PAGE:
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Sounds Like Home

Mon, 9th November 2020

Words: Kenza Marland

Photos: Amadeus Brzezinski

Sounds Like Home.

 

Kenza Marland reflects on the music that makes Scotland feel like home, through stand out albums, gigs and nights in loud spaces. 

Two years ago, Scott Hutchinson was found in the Firth of Forth. Scotland mourned. A few months later, a copy of Gold Flake Paint, a music journal made in Glasgow, dropped through my letterbox. They’d just bravely moved from digital to print, and I’d keenly ordered a copy as soon as I could. This first issue opened with a letter from the founder, Tom Johnson. I read the letter three times in a row. Tom had written about the pain of Scott’s death, and his importance here. His writing was beautiful. It moved me, and I’ve thought about it often over the last two years.

 

Growing up in London, I’d missed Frightened Rabbit entirely. But, after a bunch of years living in Edinburgh, their name had become familiar. After Scott died, and I’d read Tom’s piece, I decided to give them a shot. The outpouring of sadness from those I respected in the music community was reason enough. Pals told me The Midnight Organ Fight was the album to go for, but were pretty sceptical about whether I’d take to it. ‘It’s very indie, very adolescent.’; ‘It defined my teenage years, but I don’t know if you can join in this late’; ‘It is very Scottish…’.

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Turns out, you can join it late. Something about The Midnight Organ Fight grabbed me. Perhaps it was the simple song writing, or the honesty of Scott’s lyrics. There was something very raw about it. London exists in a thousand records, books and films. The city has been represented, and explored, by countless artists. This fact is a privilege I’d taken for granted growing up, as for many other parts of the country, this isn’t the case. The Midnight Organ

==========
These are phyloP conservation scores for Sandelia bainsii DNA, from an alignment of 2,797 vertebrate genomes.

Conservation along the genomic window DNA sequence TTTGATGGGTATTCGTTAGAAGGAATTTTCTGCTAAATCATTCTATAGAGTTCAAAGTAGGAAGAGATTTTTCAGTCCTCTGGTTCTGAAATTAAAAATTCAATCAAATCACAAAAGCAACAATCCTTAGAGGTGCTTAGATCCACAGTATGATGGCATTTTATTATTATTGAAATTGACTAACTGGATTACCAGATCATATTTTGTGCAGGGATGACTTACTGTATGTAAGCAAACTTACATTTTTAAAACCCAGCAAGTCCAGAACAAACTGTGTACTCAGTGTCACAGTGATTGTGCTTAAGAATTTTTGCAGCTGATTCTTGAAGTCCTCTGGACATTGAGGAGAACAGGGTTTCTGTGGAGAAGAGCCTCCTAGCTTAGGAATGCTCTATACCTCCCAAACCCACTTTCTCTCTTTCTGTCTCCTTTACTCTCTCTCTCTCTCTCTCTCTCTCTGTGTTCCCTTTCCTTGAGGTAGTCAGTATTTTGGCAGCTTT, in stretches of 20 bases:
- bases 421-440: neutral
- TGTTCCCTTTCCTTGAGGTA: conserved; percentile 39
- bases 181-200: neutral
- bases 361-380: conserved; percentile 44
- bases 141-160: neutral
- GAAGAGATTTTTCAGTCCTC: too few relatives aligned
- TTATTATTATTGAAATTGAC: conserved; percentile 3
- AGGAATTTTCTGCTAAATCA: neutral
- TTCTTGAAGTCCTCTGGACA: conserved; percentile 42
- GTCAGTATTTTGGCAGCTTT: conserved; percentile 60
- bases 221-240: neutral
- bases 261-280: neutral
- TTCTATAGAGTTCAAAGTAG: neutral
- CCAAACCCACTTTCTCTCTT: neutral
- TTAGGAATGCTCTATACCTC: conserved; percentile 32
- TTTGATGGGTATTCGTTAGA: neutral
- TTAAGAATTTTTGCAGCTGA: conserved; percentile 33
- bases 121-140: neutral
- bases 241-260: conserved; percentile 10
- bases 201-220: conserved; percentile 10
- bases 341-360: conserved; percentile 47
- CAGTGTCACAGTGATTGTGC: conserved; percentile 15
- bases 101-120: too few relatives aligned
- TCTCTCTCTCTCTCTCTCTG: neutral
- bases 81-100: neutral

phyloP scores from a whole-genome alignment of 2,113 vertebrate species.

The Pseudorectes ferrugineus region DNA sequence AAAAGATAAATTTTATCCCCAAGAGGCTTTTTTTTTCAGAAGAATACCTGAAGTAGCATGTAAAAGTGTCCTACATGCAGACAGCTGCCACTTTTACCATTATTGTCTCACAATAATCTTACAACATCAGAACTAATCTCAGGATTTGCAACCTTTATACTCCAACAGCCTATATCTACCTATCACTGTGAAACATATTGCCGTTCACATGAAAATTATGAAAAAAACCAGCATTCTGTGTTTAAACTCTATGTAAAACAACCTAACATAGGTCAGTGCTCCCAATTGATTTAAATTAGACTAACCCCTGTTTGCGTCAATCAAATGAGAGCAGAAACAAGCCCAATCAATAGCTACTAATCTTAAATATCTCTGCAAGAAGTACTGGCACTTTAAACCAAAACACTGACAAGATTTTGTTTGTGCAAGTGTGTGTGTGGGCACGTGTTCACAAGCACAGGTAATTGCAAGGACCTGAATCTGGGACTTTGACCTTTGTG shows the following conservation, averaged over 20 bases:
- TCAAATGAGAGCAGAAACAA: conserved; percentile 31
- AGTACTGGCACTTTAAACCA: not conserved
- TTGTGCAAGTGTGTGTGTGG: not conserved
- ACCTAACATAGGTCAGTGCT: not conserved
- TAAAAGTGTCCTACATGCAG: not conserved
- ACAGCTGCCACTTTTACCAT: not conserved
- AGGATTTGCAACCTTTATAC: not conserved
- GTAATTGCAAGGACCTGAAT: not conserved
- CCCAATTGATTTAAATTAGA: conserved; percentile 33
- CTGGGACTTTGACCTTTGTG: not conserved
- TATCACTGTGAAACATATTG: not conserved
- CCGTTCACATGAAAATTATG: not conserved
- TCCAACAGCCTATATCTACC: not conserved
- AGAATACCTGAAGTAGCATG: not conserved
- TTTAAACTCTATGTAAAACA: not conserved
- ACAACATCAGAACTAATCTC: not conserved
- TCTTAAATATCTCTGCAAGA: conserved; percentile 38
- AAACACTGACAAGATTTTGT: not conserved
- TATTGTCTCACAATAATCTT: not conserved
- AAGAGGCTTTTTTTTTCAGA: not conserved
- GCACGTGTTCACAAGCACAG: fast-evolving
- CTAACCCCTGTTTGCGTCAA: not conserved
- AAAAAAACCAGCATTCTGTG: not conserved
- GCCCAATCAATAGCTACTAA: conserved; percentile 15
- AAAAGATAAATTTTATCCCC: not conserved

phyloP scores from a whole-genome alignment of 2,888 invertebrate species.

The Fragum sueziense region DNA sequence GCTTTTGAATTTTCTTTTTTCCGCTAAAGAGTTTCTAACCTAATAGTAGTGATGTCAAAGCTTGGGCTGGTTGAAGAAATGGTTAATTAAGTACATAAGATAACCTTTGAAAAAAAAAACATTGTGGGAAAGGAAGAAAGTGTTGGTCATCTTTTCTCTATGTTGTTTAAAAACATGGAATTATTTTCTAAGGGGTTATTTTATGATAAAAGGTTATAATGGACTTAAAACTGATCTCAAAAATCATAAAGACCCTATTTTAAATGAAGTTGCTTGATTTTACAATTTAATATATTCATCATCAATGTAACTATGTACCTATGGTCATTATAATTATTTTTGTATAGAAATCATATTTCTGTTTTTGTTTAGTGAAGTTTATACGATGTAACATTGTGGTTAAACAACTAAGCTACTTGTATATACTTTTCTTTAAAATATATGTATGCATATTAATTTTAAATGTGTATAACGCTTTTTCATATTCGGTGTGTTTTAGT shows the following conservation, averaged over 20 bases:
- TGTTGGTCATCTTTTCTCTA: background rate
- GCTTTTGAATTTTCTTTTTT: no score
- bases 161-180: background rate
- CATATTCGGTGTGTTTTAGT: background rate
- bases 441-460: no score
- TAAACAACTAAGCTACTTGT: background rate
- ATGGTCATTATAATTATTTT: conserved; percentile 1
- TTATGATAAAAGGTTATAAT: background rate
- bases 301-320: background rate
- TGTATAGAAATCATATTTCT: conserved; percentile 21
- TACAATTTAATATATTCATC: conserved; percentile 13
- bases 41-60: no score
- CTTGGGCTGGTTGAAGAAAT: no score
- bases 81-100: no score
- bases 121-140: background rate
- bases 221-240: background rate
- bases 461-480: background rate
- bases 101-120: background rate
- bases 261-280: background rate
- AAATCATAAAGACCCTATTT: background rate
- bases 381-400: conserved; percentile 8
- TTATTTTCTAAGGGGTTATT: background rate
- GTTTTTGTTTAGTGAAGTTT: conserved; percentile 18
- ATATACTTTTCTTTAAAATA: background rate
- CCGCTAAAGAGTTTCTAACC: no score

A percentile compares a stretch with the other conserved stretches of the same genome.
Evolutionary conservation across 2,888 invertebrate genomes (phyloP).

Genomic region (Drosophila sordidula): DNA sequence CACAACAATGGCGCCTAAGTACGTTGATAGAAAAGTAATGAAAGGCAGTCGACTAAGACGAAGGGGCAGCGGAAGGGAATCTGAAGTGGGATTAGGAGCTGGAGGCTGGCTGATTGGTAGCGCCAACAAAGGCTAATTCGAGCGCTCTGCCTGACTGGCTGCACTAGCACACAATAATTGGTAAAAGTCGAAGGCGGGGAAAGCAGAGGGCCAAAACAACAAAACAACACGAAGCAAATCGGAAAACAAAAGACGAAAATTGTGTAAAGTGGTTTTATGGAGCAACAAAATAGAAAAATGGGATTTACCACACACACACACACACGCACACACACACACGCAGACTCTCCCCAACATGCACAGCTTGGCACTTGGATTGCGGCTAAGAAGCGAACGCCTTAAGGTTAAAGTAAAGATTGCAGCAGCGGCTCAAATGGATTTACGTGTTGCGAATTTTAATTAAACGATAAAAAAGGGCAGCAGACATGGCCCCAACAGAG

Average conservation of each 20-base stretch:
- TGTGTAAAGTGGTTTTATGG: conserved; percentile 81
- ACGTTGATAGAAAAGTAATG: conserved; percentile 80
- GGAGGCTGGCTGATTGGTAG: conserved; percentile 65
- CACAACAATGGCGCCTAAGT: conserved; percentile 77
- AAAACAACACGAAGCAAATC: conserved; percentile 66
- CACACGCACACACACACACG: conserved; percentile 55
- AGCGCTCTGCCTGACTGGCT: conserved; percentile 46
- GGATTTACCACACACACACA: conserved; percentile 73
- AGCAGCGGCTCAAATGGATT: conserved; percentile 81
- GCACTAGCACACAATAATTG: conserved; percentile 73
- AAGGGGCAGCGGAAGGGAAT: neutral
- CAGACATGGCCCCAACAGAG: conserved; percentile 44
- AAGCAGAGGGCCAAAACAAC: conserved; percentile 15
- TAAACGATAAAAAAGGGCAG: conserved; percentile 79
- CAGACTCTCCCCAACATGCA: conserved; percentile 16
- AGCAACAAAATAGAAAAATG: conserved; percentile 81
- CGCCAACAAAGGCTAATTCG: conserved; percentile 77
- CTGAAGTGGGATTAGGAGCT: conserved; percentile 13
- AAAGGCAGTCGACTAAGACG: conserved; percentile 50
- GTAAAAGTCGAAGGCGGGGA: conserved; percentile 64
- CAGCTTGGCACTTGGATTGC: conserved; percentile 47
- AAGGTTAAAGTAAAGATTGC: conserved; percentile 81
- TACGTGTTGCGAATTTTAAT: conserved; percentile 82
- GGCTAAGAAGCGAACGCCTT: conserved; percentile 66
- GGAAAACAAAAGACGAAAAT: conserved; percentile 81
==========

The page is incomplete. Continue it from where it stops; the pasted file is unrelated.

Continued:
Fight felt like the expression of a Scottish experience, and after nearly nine years in Edinburgh, that experience was becoming my own. The penultimate track is ‘Floating in the Forth’. Tragedy seeps through the song and the preemptive lyrics are painful listening, considering how things ended for Scott.

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“Is there peace beneath 

The roar of the Forth Road Bridge? 

On the northern side 

There's a Fife of mine 

And a boat in the port for me... 

And fully clothed, I float away 

Down the Forth, into the sea 

I think I'll save suicide for another day”

I listened to the record on repeat for weeks – sitting in my bedroom on Leith Walk, or staring out the window of the Number 16 bus, or running over the crags, looking out to the Firth itself. Because of this, The Midnight Organ Fight will always sound like my Edinburgh. 

When I first rocked up, at eighteen years old, without a single friend in the city, Edinburgh sounded horrible. I nearly turned right around and went back to Hackney. Freshers and first year were a blur of sticky clubs, screaming girls and number ones. It was Potterow’s Big Cheese, Why Not, and the Picturehouse on a Friday. I was miserable. 

Thankfully, I found the Bongo Club, back when it used to live on Holyrood Road. And from there, Sneaky Pete’s, and Studio 24. Things changed drastically. As a student, Edinburgh now sounded like Soul Jam, Rhythm Machine, Wasabi Disco, Lionoil, and Soulsville. People danced to music I loved. DJs opened up my tastes, pushing me to expand musically. And crucially, everything was so easy, intimate, and hassle free. Unlike London, the clubs were a five or ten minute walk from my front door. There was never a queue longer than about thirty seconds.